When Gov. Tom Wolf declared a moratorium on executions in Pennsylvania, he underscored the true state of affairs regarding capital punishment in Pennsylvania.

The Department of Corrections says there are currently 182 men and three women on death row, including one from this county. Only three people have been executed in Pennsylvania since the death penalty was legalized by the U.S. Supreme Court in 1976, and all three of them had voluntarily given up on their appeals.

That means there are 182 people who, in effect, have a life sentence. This is because the appeals those people on death row can file is almost limitless. If they should run out of appeals there is always the federal office of Public Defender in Philadelphia who can pick up the process on their behalf. What we have is de facto commutation of the death sentence to life in prison.

Gov. Wolf announced the moratorium in February, suspending plans to execute Terrance Williams for a 1984 robbery and fatal tire-iron beating of another man in Philadelphia. Wolf has called the current system error-prone and expensive, and announced plans to continue to issue reprieves while a legislative committee prepares a report about the state’s use of capital punishment.

Wolf spokesman Jeff Sheridan said the governor’s policy does not affect the outcome of any case or any sentence, or the conditions of confinement for death row prisoners.

The Pennsylvania District Attorneys Association does not agree with that conclusion. The DA’s believe Wolf’s death penalty moratorium could affect plea bargains and how judges and juries view executions. They argue the moratorium violates elements of the state constitution.

The association released a friend-of-the-court brief in a case before the state Supreme Court that challenges the governor’s policy. They say the governor misinterpreted the term “reprieve.” The prosecutors said reprieves can only halt a criminal sentence for a defined period of time and for a reason that relates specifically to a particular convict.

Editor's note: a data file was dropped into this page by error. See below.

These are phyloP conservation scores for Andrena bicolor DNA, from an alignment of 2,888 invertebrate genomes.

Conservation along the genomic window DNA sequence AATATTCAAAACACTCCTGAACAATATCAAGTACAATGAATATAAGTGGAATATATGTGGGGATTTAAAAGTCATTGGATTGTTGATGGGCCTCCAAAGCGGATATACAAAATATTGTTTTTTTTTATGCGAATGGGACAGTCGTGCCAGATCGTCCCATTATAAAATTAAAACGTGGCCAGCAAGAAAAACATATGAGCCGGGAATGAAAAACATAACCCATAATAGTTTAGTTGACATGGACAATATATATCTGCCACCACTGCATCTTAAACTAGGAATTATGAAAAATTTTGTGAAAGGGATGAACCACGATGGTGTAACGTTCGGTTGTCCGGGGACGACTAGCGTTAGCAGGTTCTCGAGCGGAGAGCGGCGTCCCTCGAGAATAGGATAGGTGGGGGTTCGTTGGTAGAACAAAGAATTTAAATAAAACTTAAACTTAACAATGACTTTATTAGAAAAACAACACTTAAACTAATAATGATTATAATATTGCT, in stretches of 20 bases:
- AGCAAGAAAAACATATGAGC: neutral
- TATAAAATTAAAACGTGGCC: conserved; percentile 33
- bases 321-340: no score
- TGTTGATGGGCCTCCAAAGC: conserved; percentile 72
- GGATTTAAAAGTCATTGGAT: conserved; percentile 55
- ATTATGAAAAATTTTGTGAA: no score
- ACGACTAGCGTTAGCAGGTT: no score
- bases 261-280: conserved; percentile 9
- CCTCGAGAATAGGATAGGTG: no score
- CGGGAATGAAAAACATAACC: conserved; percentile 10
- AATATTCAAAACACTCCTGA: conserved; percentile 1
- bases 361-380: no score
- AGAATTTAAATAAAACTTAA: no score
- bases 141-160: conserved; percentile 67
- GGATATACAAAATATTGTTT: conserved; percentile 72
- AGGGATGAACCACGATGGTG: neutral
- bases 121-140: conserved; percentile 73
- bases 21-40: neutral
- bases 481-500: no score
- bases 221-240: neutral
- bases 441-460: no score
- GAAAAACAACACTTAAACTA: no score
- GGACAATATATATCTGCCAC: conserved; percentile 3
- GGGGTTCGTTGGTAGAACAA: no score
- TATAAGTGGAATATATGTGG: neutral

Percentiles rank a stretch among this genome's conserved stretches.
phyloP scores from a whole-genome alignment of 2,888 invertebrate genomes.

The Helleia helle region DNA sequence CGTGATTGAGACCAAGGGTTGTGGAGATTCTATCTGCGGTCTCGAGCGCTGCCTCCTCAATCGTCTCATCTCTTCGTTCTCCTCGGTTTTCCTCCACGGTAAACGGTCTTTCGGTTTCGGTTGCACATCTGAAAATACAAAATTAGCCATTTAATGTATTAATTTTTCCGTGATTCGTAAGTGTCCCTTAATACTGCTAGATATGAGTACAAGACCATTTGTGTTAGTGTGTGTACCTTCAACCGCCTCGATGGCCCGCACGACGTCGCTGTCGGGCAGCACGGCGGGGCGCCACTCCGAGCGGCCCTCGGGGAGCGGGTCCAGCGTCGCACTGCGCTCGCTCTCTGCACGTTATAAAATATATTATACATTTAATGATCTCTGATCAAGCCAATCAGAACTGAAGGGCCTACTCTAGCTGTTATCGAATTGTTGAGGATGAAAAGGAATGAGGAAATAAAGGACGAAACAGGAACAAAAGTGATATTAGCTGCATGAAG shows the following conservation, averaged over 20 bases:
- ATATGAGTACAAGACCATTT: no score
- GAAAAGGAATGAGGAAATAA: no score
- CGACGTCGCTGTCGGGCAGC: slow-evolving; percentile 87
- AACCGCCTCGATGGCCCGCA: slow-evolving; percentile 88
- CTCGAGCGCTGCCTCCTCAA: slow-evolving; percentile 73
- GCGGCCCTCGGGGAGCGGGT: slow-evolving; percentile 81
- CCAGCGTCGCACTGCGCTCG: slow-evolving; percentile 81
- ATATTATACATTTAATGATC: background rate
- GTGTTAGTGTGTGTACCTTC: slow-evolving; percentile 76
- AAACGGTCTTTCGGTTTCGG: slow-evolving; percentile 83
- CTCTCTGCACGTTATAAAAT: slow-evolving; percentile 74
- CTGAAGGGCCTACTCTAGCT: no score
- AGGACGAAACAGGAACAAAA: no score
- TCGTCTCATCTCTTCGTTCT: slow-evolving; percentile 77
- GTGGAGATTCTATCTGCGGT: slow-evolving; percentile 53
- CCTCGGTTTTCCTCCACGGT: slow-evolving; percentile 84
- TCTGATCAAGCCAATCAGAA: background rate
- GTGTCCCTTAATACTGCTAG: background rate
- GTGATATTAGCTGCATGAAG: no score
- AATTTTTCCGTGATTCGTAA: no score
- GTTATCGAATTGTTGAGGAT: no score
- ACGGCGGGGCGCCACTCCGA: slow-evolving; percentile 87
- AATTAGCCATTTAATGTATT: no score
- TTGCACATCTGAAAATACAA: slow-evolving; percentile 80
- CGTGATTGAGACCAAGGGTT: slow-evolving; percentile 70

“Without a proper check from this court, the governor’s actions will have increasingly negative effects on the criminal justice system,” the prosecutors’ group told the justices. For example, the so-called moratorium may impact plea discussions and negotiations and may impact how judges and juries view the death penalty.”

Only one reprieve has been issued, for Williams, but others may follow.

The prosecutors’ group said Wolf’s actions run counter to state constitutional provisions that require a unanimous vote of the Pardons Board to permanently change any life or death sentence before the governor can commute it.

They also argued that the constitution does not specifically give the governor the ability to grant a reprieve without a formal petition or an application for clemency from the inmate, so it’s “of questionable legitimacy” for him to do so.

They also said Wolf has a constitutional obligation to faithfully execute the laws, and that under the separation-of-powers doctrine he may not unilaterally refuse to enforce a law, even if he disagrees with the policy.

Does any of this sound familiar? It is a disturbing trend among elected officials to pick and choose which laws they will enforce. Attorney General Kathleen Kane did so with the marriage laws in the state before the court ruled on the validity of the law. Of course the President has been ruling by Executive Order for the past two years, often in the face of the law and certainly Congress.

Gov. Wolf may be right on this issue but he best be careful on this issue. The victims and their families have rights as well and the law has been very careful to safeguard both. The Governor’s opinion should not overturn two centuries of good law.

Bart

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